At least two Nordic public authorities contributed their perspectives on the drafts. The Ministry of Finance of Finland provided extensive comments on several new products which were included in Taxonomy Environmental Delegated Act. It welcomed the addition of river basin management measures and recommended the inclusion of “measures for lakes as a part of the river network”, and it stressed the need to prioritize consumer protection and food safety. It also warned when certain criteria made “the application of the criteria confusing and complicated”. The City of Gothenburg, in the southwest of Sweden, collected opinions from the city’s administrations and companies.

    International Organisations

    MSCI was generally positive about the proposals. “We welcome the publication of the Delegated Act which provides technical guidance on environmentally sustainable economic activities for the remaining four environmental objectives under the EU Taxonomy. The list of activities in the Delegated Act provides clarity to the market participants seeking to direct capital towards activities aligned with the objectives of the European Green Deal. We welcome the approach proposed by the Commission to identify and prioritise those sectors that will be most critical in helping to achieve a fair green transition, and also supporting greater adoption of the EU taxonomy,” stated Ryan Mensing, Executive Director Government and Regulatory Affairs MSCI ESG Research LLC. The only issue it found was with “certain criteria that may create implementation challenges and could inadvertently limit financing for sustainable activities.”

    The Nordic Financial Unions (NFU) provided feedback on Annex II and Annex IV to the Environmental Delegated Act. “While Annex II provides clear and concise targets for recycling of materials, especially for construction and real estate activities, it fails to provide clear targets for the reuse, the repurpose and the refurbishment of exciting composite materials. Which in most cases will have a lower environmental impact than the recycling of material,” said Anna-Delia Papenberg, EU Coordinator at Stockholm-based NFU. “Annex IV shies away from bringing clarity to politically contested areas, such as forestry, land use, fishery and agriculture. By circumventing politically contagious areas, the taxonomy environmental delegated act with respect to biodiversity becomes political by way of omission,” Papenberg added, among other comments.

    Nordic Ecolabelling, the Denmark-based competent body for the EU Ecolabel and Nordic Swan Ecolabelling in the Nordic countries, the two officially recognised ISO 14024 Ecolabels.  “We see clear synergies between the goal of the Taxonomy and the purpose of officially recognised ISO 14024 Ecolabels, like EU Ecolabel and the Nordic Swan Ecolabel. (…) we welcome the Taxonomy requirements or chapters that directly point out the use of officially recognised ISO14024 Ecolabels as a tool for verifying Taxonomy compliance,” says Karen Dahl Jensen, Product Development Manager at Nordic Ecolabelling. “We suggest aligning the reference to Ecolabels across the Taxonomy chapters and annexes. This would ensure, that the use of officially recognised ISO 14024 Ecolabels is always possible in relevant product groups. It would also simplify the use of Ecolabels as a tool for the producers, and their interest part in the financial sector,” Jensen adds.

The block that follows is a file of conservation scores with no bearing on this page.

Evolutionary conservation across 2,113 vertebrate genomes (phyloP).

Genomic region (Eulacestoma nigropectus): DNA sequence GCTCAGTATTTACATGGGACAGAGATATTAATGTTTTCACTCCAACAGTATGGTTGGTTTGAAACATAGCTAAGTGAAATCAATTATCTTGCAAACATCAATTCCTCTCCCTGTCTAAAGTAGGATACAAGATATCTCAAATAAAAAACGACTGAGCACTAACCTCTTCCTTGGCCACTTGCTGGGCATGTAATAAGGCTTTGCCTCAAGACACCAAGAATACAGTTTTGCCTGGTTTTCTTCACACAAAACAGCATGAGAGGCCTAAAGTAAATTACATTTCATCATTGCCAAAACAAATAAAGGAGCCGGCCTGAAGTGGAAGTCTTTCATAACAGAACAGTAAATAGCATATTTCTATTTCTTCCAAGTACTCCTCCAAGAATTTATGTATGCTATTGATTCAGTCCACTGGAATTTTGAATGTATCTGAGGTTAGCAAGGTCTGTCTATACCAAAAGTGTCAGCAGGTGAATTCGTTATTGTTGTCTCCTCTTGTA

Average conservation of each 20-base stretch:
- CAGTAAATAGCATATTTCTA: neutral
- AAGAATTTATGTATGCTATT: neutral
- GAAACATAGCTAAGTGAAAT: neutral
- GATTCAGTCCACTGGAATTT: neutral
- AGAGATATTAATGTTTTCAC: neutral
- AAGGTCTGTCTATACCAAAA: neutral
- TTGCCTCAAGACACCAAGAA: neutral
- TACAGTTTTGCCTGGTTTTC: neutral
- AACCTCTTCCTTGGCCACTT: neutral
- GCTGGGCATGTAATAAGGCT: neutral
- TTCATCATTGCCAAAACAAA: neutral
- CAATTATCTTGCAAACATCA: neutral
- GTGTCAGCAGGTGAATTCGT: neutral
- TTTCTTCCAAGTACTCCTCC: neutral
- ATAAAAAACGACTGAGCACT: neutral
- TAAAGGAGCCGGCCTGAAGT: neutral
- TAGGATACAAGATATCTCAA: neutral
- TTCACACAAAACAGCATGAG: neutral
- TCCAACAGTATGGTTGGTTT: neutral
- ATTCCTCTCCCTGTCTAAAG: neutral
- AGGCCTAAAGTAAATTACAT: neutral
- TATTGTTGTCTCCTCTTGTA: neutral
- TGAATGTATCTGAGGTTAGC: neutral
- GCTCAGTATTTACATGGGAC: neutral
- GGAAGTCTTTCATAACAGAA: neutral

Nordic businesses

    Responses from Nordic businesses can be organised by industry, including the construction, forestry, air travel, energy, farming and water industries. The first three of these sectors were dominant by volume of contributions.

    General business associations from the Nordic region were represented by the Federation of Norwegian Industries, the Confederation of Finnish Industries EK, and the Danish Chamber of Commerce.

    Within the construction industry, the Danish Concrete AssociationMT Højgaard Holding A/SRuukki Construction Oy, the Finnish Association of Construction Product Industries RTT, the Finnish Constructional Steelwork AssociationSvensk Betong (Swedish Concrete Federation), and Construction Products Sweden all provided feedback on the proposals.

    Feedback from the forestry sector were dominated by Finnish interest. The Finnish Forest Industries Federation, the Federation of the Finnish Woodworking Industries and Stora Enso made their voices heard. Across the border, the Swedish Forest Industries Federation and FAM AB also expressed their views on the legislative proposals.

    From the air travel sector, Finnair and the Swedish Aviation Industry Group also provided their feedback on the EC DA drafts. Finnish Energy, the Finnish Biocycle and Biogas Association, Sekab Biofuels & Chemicals and Swedenergy represented the views of the energy sector, while Vattenfall and Svenskt Vatten spoke for the water management sector. Finally, the Danish Agriculture and Food Council provided the farming perspective.